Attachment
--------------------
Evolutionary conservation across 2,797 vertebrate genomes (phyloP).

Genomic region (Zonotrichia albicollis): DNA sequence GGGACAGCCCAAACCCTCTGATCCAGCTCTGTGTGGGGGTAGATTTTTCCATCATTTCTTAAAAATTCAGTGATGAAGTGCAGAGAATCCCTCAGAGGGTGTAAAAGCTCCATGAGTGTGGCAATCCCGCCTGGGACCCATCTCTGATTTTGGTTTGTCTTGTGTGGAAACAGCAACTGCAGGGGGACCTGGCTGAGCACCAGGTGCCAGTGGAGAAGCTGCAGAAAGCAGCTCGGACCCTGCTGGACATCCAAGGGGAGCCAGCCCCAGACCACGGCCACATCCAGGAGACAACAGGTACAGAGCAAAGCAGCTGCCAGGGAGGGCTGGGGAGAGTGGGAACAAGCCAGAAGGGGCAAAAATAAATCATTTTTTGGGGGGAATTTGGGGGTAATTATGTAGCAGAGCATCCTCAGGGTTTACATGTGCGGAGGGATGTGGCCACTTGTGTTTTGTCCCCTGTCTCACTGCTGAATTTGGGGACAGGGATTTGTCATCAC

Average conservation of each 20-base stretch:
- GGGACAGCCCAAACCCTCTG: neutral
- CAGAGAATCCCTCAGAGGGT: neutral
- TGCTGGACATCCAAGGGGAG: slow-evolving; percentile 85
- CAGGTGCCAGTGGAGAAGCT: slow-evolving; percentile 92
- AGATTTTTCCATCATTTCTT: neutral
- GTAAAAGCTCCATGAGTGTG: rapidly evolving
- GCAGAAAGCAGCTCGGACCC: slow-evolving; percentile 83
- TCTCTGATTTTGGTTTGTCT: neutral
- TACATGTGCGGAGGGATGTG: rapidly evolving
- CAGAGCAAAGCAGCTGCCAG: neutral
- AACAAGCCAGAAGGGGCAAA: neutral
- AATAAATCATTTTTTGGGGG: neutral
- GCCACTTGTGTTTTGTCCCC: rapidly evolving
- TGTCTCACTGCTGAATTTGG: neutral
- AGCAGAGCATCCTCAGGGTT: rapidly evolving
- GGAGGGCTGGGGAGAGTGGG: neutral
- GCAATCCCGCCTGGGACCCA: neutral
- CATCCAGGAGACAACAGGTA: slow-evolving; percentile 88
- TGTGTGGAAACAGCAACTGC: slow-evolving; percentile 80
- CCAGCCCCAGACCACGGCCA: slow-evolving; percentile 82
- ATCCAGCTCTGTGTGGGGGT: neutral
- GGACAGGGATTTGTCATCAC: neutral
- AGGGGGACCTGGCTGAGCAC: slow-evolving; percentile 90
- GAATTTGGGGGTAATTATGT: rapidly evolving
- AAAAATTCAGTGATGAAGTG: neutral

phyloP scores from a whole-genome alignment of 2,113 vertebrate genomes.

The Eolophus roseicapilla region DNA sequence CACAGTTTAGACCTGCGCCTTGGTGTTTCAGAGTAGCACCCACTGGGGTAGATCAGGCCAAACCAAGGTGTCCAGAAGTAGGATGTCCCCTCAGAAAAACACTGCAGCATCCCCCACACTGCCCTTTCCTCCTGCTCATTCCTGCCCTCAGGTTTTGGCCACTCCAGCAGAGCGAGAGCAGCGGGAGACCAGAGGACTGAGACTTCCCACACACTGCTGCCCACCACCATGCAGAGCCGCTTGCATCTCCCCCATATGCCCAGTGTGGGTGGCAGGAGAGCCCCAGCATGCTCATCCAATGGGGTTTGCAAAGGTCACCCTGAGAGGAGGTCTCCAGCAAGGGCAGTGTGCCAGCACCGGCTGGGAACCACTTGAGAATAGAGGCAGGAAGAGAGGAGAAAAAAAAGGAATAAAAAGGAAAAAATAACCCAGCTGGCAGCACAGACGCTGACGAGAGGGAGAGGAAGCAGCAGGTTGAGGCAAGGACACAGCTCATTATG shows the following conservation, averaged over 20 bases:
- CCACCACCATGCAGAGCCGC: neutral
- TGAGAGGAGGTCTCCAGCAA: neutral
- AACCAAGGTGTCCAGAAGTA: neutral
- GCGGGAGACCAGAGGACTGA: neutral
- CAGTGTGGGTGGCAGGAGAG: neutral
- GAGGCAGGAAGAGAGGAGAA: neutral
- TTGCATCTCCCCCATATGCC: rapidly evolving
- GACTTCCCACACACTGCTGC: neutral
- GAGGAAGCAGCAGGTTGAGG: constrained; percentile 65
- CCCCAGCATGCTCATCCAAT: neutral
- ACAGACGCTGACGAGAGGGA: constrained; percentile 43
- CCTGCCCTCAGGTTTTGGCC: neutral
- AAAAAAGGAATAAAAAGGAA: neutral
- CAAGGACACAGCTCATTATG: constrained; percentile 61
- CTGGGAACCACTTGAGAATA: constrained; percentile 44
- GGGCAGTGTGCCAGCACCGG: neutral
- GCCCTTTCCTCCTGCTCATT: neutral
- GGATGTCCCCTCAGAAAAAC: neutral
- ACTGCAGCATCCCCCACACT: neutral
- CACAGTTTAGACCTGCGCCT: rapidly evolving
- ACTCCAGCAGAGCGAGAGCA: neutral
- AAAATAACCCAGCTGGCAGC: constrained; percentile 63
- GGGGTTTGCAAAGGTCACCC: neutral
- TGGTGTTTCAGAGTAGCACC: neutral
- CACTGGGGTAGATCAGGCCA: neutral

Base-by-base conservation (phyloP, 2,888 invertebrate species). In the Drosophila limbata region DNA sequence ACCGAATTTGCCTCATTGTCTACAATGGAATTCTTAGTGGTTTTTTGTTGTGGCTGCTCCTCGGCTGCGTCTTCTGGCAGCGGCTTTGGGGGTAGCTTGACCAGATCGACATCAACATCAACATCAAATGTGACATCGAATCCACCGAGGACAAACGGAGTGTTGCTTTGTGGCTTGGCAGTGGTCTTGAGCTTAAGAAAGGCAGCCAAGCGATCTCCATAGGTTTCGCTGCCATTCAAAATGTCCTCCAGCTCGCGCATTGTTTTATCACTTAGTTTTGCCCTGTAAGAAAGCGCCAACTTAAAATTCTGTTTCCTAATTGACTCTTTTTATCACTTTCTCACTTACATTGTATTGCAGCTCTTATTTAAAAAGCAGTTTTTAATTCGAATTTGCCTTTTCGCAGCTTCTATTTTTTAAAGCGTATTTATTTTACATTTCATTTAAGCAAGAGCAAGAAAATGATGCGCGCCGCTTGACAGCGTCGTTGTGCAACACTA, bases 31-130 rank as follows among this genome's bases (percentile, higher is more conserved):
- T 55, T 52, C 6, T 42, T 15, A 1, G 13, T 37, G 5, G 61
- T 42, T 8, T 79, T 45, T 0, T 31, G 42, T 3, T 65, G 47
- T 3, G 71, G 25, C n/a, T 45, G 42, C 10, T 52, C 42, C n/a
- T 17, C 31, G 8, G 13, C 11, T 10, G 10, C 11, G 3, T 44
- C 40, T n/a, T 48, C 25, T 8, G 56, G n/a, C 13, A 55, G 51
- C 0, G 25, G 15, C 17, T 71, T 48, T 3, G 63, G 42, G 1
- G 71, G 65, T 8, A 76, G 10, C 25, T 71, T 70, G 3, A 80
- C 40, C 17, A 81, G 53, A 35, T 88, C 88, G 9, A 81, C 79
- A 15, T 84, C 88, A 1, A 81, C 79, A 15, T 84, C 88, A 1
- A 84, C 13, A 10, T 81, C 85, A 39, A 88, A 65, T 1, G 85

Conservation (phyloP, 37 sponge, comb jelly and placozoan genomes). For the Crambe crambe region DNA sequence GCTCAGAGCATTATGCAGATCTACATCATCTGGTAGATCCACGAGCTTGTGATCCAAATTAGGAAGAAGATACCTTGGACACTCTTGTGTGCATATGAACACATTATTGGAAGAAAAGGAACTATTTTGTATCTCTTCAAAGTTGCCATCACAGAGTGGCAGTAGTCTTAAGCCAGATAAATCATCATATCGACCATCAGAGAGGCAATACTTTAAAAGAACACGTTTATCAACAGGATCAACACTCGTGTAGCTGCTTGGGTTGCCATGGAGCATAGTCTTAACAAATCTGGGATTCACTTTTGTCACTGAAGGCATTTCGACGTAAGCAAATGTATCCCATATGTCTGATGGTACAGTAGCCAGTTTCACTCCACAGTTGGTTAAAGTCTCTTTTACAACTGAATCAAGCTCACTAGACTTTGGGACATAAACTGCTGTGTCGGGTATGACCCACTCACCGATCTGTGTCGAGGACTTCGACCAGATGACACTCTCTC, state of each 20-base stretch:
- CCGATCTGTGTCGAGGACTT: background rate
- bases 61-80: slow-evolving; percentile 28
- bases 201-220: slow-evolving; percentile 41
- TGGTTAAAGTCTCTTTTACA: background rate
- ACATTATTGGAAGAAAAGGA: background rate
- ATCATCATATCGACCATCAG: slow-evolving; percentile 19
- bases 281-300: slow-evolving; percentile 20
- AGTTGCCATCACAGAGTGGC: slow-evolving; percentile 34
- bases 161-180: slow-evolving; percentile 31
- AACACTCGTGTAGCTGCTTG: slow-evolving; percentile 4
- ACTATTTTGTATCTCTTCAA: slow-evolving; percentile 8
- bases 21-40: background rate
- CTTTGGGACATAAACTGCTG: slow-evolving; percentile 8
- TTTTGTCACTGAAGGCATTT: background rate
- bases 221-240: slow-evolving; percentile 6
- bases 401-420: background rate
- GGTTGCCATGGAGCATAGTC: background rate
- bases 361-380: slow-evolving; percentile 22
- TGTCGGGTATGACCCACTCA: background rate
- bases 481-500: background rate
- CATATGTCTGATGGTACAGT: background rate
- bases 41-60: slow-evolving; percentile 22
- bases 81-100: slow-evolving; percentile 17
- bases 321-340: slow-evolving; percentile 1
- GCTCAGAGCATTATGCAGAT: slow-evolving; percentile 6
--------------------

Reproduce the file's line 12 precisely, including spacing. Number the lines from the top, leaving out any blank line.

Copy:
- TACATGTGCGGAGGGATGTG: rapidly evolving